metal detectors

Free Metal Detecting Tips

The "bottomless bucket tool"
Author: Internet Tip
Take a plastic five gallon paint bucket, cut the bottom out and reinforce the bottom cut edge with a 1 inch wide stainless steel band riveted in place with flush rivets. At your favorite wet zone, when the sand is like sponge and constantly caves on your target digs and your scoop won't pull it out, use the bucket. Firmly press the bucket down, centered over the target zone, until you stop on a rock or gravel layer or the rim is flush with the surrounding sand. Quickly scoop out wet, mushy sand with your favorite home built scoop, I use a cut 1 gal. Clorox jug with handle intact for mine. In about 20 seconds you will have a 2 foot hole in wet sand that won't cave in, even when an occasional small wave wash spills through the area. This is now usually deep enough to get at the ring or coin no matter how mushy the surrounding sand is. I've used this to also sample bedrock potholes for concentrated targets where the overburden is 1 to 2 ft thick. When conditions are right, you can find pockets with hundreds of coins, retrieve them all without fighting the quicksand that normally floods that dig site.
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I'll never forget the first time I swung a metal detector and it BEEPED! I dug up my treasure and I held that shiny circle of metal in my hand--a quarter!! Wow! A whole twenty-five cents! Since then I have treasured hunted all over the world. This site has info on metal detectors and hopefully anything else you need to know about metal detecting, treasure hunting, and finding gold!

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The Pyramids of Giza
Author: Steven N. Ng
The most famous Egyptian pyramids to be built are the Great Pyramids of Giza, located in the outskirts of present-day Cairo. There are over 100 Egyptian pyramids of various sizes, and over 50 more in neighboring Sudan. However, the three Great Pyramids of Giza earn their fame by being the largest of these.

In the most popular pictures of the Pyramids of Giza, like the one shown below, the middle pyramid, that of Khafre (Chephren), appears larger due to the angle and because it was built on higher ground. The largest pyramid is actually the Great Pyramid of Khufu (Cheops), the one on the left.

The Great Pyramid of Khufu

Contrary to popular belief, not all the Great Pyramids of Giza are considered part of the Seven Wonders of the World. Only the largest, the Great Pyramid of Khufu, is a member, and is the only one of the Seven Wonders that still stands. Egypt was also home to another of the Seven Wonders of the World, the Lighthouse of Alexandria, which was destroyed long ago.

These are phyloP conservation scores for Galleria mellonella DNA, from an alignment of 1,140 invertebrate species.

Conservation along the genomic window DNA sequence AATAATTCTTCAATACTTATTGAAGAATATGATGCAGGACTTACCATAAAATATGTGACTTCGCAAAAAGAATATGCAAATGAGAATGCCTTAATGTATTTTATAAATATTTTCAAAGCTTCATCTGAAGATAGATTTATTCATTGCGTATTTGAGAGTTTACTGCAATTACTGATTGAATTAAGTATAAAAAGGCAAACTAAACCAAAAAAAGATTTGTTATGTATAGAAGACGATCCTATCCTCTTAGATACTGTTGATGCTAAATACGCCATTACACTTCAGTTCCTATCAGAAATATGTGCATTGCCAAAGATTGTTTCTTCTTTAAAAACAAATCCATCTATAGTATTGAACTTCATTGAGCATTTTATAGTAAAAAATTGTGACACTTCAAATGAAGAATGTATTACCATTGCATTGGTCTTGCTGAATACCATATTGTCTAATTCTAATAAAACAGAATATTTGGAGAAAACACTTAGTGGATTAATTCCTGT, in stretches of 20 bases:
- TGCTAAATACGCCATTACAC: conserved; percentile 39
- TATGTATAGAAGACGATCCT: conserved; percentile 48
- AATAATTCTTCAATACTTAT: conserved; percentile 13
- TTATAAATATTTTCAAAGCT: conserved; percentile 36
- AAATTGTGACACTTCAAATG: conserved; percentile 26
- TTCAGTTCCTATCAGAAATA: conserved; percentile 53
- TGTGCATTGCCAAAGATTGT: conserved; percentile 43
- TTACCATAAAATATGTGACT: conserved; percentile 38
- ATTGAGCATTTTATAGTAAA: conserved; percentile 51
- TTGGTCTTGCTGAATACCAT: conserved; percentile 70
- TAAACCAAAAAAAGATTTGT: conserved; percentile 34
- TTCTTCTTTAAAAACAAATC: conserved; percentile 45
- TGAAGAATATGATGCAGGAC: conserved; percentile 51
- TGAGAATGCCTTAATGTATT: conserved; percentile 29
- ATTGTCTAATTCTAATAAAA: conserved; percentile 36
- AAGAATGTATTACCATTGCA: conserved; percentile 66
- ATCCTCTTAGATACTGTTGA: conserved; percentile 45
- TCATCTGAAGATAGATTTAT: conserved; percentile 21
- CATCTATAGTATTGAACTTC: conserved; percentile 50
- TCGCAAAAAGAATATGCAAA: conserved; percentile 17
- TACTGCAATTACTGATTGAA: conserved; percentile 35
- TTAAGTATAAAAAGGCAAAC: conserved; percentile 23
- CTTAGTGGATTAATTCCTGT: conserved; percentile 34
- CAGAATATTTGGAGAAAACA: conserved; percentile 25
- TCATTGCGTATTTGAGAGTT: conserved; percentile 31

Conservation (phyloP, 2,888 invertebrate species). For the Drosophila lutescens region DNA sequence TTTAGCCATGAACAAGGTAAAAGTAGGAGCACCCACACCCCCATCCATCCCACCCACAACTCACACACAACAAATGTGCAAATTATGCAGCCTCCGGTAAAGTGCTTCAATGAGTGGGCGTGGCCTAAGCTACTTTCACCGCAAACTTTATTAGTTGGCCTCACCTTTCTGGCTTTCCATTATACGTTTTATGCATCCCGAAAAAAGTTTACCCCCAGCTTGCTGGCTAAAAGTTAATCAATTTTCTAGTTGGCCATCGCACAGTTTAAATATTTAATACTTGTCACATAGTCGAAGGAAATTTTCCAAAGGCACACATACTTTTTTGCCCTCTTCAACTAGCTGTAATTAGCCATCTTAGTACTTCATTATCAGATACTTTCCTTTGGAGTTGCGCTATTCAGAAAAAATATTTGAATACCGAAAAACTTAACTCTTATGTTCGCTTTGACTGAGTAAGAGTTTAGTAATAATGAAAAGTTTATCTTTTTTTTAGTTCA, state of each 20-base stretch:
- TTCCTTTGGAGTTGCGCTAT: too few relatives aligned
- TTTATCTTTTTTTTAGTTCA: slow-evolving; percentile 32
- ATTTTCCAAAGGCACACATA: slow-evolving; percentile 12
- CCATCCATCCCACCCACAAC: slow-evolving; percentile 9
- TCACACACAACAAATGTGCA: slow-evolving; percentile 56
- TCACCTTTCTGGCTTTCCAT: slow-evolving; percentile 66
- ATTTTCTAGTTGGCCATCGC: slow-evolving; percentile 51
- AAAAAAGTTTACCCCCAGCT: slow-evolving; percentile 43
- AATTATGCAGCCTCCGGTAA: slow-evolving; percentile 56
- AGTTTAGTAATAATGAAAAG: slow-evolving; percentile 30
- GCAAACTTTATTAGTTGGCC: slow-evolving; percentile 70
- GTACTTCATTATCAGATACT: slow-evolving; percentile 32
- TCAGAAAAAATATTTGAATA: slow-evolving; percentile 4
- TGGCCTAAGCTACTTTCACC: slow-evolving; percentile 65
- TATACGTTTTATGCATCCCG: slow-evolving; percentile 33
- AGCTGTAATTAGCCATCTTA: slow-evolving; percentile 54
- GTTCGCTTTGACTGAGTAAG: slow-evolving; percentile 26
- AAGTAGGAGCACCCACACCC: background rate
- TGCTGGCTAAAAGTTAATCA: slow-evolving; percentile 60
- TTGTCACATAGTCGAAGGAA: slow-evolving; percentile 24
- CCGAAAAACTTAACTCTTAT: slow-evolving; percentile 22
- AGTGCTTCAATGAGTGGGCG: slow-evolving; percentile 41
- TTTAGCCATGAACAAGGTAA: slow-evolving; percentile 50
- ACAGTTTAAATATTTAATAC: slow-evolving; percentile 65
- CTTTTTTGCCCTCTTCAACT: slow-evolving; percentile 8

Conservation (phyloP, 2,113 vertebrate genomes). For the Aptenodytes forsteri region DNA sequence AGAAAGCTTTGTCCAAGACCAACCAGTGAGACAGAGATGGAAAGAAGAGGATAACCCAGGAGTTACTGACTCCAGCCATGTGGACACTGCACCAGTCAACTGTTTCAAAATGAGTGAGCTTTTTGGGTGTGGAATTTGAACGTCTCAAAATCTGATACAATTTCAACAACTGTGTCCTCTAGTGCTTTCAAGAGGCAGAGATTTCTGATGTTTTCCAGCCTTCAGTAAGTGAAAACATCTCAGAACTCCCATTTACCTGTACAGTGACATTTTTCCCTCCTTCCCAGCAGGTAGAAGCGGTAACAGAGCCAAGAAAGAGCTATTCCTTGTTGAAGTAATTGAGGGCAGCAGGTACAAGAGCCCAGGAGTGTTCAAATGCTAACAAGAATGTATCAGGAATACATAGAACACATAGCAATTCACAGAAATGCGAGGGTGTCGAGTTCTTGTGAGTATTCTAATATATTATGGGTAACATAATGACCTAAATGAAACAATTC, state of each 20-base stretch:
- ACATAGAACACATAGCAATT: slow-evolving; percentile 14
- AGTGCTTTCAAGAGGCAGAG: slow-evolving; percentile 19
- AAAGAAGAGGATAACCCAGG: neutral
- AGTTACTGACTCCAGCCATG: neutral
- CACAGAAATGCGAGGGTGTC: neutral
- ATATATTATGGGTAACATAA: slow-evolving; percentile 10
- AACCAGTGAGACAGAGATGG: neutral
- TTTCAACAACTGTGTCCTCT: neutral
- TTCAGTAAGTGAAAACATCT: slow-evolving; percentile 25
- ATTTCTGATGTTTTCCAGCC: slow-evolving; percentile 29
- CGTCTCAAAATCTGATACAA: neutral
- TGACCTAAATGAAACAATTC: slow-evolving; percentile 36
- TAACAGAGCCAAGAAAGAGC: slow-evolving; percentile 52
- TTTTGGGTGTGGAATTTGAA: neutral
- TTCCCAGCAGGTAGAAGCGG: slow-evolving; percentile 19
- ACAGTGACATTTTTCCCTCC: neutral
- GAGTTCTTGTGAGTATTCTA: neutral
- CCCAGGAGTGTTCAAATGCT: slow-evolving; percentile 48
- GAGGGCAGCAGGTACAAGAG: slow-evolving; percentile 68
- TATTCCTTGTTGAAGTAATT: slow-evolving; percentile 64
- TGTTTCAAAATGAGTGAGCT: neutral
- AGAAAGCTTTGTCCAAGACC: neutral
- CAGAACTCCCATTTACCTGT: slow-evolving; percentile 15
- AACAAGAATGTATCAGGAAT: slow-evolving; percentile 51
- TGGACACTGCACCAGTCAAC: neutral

The Pyramid of Khufu has a height of 145 m (475 ft) and a base area of 52,400 sqm (562,500 sqft). That area is large enough to fit over 20 Olympic-size swimming pools! And for thousands of years, until the rise of modern-day skyscrapers, the pyramid was the tallest building in the world.

What makes the pyramid an architectural triumph and one of the Seven Wonders of the World is the fact that the rocks used in its construction each way more than 2 tons. And there are more than 2 million of those rocks.

Greek travelers to ancient Giza wrote that it took a hundred thousand slaves 20 years to construct the pyramid. However, since they visited Egypt more than 2 thousand years after the Egyptian pyramids were built, the truth of their accounts are suspect. Modern engineers estimate that it would likely take less people and less time to build the pyramid using technology that was available at that time.

Treasures of the Pharaoh

The Pyramid of Khufu was built by the Egyptian Pharaoh Khufu (Cheops) in the 4th Dynasty circa 2560 BC, making it over 4500 years old! It is widely accepted that the pyramid was built to bury Pharaoh Khufu when he died. However, many other conspiracy theories abound as to why the pyramids were built, ranging from astronomical observatories to alien artifacts.

Since Egyptian Pharaohs were noted for being buried with their great treasure, Arab conquerors attempted to gain entrance into the Pyramid of Khufu in order to plunder it.

They managed to find a few narrow passages that led both up into the center of the pyramid, and down beneath the massive structure. However, all they managed to find at the end of these passages were empty chambers. No mummies or treasure was found in the pyramid.

During the Arabs' excavation of the Pyramid of Khufu, they encountered various boulders and slabs that were used to seal the passages and chambers within the pyramid. They also found hidden doors. This probably fueled the many myths about the Egyptian pyramids being booby-trapped, and where a grave robber who managed to get in would never get out alive.

A 17th century Englishman managed to uncover another shaft connecting the passages, but still no treasure was to be found.

Two conclusions can be derived from this. One, ancient tomb raiders have long since plundered all the treasure from the pyramid, leaving behind nothing but a few empty chambers. Or two, Khufu's mummy and treasure is still cleverly hidden within (or beneath) the Great Pyramid.

For more information on the Pyramids, visit http://www.nekhebet.com/w_pyramids.html

About the Author

Steven maintains the informational website Wonders of Ancient Egypt at http://www.nekhebet.com . Do visit if you want to find out more about the wonders of Egypt such as the Pyramids and the Lighthouse; or mysteries such as mummifcation and conspiracy theories; or its religion and history.


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